The Queen’s smile didn’t vanish, but it did freeze, as smiles do when the owner is not certain about what has just been said and isn’t sure what to say next.
If that were a movie, or even a television series, it would be at that point that the music changes. Up to then we’d have had whatever musical theme was associated with the elves, possibly growing in volume and complexity as the Queen and her followers displayed their dominance. And then comes that moment when suddenly the music stops. A new factor has entered the situation. Something has just changed.
The dialogue continues through several pages. Granny Weatherwax calmly, precisely, and with every word chosen and honed, explains why the Queen is wrong, why the Queen is not wanted here in Lancre, and why humans do not need elves. It’s a response to the growing darkness and terror that has been fermenting throughout the book, the elvish portrayal of themselves as something more beautiful than humans, more special, better than humans. The whole section culminates in a speech which was so beautiful that I actually stopped and went back to read it again several times, rather than continue with the story, despite desperately wanting to know what happens next.
“Go back,” said Granny. “You call yourself some kind of goddess and you know nothing, madam, nothing. What don’t die can’t live. What don’t live can’t change. What don’t change can’t learn. The smallest creature that dies in the grass knows more than you. You’re right. I’m older. You’ve lived longer than me but I’m older than you. And better’n you. And, madam, that ain’t hard.”
That’s the sort of speech which you read to yourself inside your head just so you can enjoy the cadence of it. “… you know nothing, madam, nothing.” And the final touch. “… I’m older than you. And better’n you. And, madam, that ain’t hard.”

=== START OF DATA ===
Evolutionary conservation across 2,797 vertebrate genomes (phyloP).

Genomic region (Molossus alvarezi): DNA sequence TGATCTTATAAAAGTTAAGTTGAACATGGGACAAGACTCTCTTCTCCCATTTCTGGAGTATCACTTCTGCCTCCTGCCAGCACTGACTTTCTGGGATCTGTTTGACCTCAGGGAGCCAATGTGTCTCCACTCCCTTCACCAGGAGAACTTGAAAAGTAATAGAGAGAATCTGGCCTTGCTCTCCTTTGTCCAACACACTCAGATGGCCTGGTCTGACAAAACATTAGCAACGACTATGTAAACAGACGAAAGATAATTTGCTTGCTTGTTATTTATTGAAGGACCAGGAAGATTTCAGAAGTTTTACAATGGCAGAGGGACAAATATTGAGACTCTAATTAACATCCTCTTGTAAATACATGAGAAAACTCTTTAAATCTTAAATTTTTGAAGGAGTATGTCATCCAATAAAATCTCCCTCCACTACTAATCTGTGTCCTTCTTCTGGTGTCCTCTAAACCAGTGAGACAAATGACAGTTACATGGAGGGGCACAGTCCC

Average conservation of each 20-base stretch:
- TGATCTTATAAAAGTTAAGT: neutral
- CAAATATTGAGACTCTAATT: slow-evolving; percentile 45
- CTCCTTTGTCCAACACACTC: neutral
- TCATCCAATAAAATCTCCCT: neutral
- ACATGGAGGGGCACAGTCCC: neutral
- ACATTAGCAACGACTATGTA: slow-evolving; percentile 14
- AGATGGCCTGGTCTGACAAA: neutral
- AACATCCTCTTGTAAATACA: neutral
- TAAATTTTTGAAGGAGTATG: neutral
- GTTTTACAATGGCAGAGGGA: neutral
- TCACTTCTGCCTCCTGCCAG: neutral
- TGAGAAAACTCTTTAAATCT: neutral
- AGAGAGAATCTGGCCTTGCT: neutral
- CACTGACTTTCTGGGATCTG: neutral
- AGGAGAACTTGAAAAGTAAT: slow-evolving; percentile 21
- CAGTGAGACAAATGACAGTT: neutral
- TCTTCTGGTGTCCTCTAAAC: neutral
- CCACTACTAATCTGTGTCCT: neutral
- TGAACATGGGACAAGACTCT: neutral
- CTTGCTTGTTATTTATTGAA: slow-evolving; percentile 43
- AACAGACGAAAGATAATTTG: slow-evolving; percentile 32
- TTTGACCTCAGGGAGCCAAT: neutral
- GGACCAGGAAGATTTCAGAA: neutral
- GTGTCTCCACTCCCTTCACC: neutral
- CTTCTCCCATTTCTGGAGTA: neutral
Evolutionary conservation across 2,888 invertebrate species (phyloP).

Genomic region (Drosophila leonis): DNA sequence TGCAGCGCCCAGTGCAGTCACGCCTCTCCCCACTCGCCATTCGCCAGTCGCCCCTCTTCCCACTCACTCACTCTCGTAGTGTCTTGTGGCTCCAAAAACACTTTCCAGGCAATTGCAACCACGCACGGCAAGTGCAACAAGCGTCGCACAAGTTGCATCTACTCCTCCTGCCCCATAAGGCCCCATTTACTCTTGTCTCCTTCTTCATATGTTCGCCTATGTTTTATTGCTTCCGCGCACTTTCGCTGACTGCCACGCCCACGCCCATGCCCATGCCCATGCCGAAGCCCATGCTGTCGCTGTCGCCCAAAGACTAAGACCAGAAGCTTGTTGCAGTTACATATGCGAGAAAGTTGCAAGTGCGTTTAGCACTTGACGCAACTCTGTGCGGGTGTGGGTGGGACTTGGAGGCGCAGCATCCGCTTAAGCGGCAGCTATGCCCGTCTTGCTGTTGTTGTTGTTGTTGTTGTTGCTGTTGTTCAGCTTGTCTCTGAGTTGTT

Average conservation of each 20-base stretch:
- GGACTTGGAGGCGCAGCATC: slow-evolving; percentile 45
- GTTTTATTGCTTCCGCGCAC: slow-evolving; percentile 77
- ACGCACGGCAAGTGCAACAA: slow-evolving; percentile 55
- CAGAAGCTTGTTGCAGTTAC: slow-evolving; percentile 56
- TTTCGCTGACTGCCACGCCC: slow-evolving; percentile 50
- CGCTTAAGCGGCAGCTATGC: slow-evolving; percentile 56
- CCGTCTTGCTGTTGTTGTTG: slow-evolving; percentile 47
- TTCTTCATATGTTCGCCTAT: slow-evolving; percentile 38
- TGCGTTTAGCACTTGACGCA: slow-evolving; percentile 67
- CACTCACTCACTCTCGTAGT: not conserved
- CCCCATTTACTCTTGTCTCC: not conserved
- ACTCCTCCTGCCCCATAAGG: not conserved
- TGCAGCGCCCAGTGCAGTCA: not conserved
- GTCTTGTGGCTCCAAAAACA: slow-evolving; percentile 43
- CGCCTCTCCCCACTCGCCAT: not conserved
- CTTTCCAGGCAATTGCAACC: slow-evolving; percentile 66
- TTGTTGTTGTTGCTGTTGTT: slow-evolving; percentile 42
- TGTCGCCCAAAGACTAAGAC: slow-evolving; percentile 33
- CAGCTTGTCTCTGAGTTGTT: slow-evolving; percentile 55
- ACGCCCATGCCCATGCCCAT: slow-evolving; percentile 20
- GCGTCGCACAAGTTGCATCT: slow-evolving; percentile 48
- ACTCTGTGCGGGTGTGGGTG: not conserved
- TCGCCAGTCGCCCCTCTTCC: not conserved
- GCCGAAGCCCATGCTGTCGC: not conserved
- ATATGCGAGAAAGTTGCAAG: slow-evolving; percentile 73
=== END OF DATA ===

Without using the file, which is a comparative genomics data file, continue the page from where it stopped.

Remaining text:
I would seriously consider selling a firstborn child (if not mine, then at least someone’s firstborn child) to be able to write dialogue that cutting, that precise, and that perfect.
The scene continues from there: and for the sake of people who haven’t read it yet, I won’t go into exactly what happens, or who saves the day, or how it is saved. But Pratchett doesn’t let up on the tension. He keeps it screwed to a high pitch. Anyone trying to take this book off a reader during this section is likely to be murdered and buried in a shallow grave. (Though the burial wouldn’t take place till after the reader had finished the scene and found out how it concludes.)
Lords and Ladies is still one of my favourite Pratchett books. I reread it regularly. And indeed, when I was writing this piece, I could have just gone to the relevant section, but I ended up reading the whole book again…
Genevieve Cogman is a freelance author who has written for several role-playing game companies. She currently works for the NHS in England as a clinical classifications specialist. She is the author of the Invisible Library series, including The Burning Page, The Masked City, and The Invisible Library (out June 14th from Roc). Find out more about Genevieve online at her website.